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QAfood

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Posted 31 January 2013 - 03:19 PM

We have another corrective action in regards to testing our water source (to clean equpiment) for micro. The plan that we submitted was to send our water with a contract lab for micro. Our auditor wanted more information as to what our water spec would be. I tried looking for regulations and EPA if they have a criteria for water spec for cleaning. Is there anyone that can help me with this?

Thank you!



SPL

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Posted 31 January 2013 - 04:10 PM

QAfood,

Please take a look @ http://water.epa.gov...nants/index.cfm. Generally, water used must be portable and at least be tested for total coliform, E.coli and total HPC. There are other of the EPA list that you may want to test for depending on the history of the water source. Also, if your water is supplied municipally you may want to get the annual quality reports.



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KTD

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Posted 01 February 2013 - 03:57 PM

QAFOOD -
Usually you can contact your local Health Dept office and obtain sample containers and then go back to them for shipping to your state Health Dept lab. Pricing is typically less than a contract lab. Only testing will be for potability, as SPL noted.
You might check with your state's Health Dept or look on their website. In Arkansas, all water source potablilty testing - which includes multiple samples per month - is posted on the department's web site. I have my QAMs print out the current ones once a quarter and drop in the file.
SPL also mentioned the annual water quality reports for municiple water sources. These are calendar year reports that are issued by July 1. Should be able to just ask the municiple water source office for a copy. These reports cover the comprehensive testing (physical, chemical, microbiological) that are conducted on the water source to meet EPA requirements.



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john123

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Posted 01 February 2013 - 07:32 PM

Our water samples are tested by a University lab here in conjunction with the State. Their test is for coliforms, and the only acceptable criteria for their test standard is "Absent".



Tony-C

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Posted 02 February 2013 - 05:30 AM

We have another corrective action in regards to testing our water source (to clean equpiment) for micro. The plan that we submitted was to send our water with a contract lab for micro. Our auditor wanted more information as to what our water spec would be. I tried looking for regulations and EPA if they have a criteria for water spec for cleaning. Is there anyone that can help me with this?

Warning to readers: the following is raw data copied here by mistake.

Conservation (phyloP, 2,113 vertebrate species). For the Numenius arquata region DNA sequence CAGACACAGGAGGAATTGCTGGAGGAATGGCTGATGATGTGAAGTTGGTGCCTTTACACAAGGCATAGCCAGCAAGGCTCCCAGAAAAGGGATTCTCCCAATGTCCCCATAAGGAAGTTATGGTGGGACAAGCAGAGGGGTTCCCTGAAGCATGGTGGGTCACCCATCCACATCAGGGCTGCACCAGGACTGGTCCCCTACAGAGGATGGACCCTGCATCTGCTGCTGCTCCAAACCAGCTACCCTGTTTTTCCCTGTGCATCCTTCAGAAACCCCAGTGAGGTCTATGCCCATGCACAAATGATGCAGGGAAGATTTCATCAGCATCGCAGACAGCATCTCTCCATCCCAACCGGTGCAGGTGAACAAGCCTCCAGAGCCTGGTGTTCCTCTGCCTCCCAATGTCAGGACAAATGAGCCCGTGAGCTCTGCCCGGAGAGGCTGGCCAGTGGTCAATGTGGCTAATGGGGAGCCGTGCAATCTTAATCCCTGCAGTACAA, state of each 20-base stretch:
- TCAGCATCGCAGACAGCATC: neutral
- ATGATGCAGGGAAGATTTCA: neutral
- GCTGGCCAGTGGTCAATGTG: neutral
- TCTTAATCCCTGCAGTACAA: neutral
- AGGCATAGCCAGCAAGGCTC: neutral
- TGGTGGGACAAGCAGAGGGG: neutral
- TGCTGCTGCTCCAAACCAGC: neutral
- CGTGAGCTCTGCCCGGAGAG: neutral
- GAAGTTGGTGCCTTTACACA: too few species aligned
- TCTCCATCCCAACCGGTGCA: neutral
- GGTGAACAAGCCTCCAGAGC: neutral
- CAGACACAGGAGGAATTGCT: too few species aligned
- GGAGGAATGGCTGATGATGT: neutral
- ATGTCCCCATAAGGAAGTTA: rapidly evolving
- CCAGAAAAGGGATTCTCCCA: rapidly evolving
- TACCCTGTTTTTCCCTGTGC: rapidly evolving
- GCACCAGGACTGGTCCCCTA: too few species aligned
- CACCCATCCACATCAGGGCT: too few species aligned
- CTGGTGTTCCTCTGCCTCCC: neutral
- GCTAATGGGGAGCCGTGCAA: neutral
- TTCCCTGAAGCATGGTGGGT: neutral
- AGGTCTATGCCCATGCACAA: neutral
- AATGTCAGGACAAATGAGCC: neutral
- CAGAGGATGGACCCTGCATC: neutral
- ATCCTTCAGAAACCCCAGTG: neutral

Thank you!


Hi there,

WHO have guidelines for water quality, a couple of example pages attached.

Attached File  WHO Drinking Water Guidelines page 122.pdf   181.08KB   100 downloads

Attached File  WHO Drinking Water Guidelines page 130.pdf   236.73KB   82 downloads

Are you extracting your own water? if not your supplier should provide a specification for the water they are supplying.

Normally you would monitor incoming water and at point of use, you would want coliforms to be absent in 100mL and TPC of < 100/mL in treated water (See below).

WHO guidelines describe these parameters the most commonly measured to assess microbial safety:

E. coli: Thermotolerant coliforms may provide a simpler surrogate.
Residual chlorine: Taste does not give a reliable indication of chlorine concentration. Chlorine content should be tested in the field with, for example, a colour comparator, generally used in the range of 0.2–1 mg/litre.
pH: It is necessary to know the pH of water, because more alkaline water requires a longer contact time or a higher free residual chlorine level at the end of the contact time for adequate disinfection.
Turbidity: Turbidity adversely affects the efficiency of disinfection.


Australian guidelines prescribe:

Thermotolerant coliforms (or E. coli) should not be detected in a minimum 100-mL sample of drinking-water.
Colony counts should only be used as an adjunct to routine monitoring for coliforms and thermotolerant coliforms (or alternatively E. coli). When a large number of organisms is detected, some form of remedial action is recommended, such as cleaning storage tanks or inspection and repair of the reticulation system.
The numbers should fall substantially during treatment processes. Generally, colony counts would be as follows in well-maintained supplies (using the Pour Plate technique with Plate Count Agar, at 35-37°C for 48 hours):
Disinfected supply <100 colony-forming units/mL
Undisinfected supply <500 colony-forming units/mL.


Regards,

Tony


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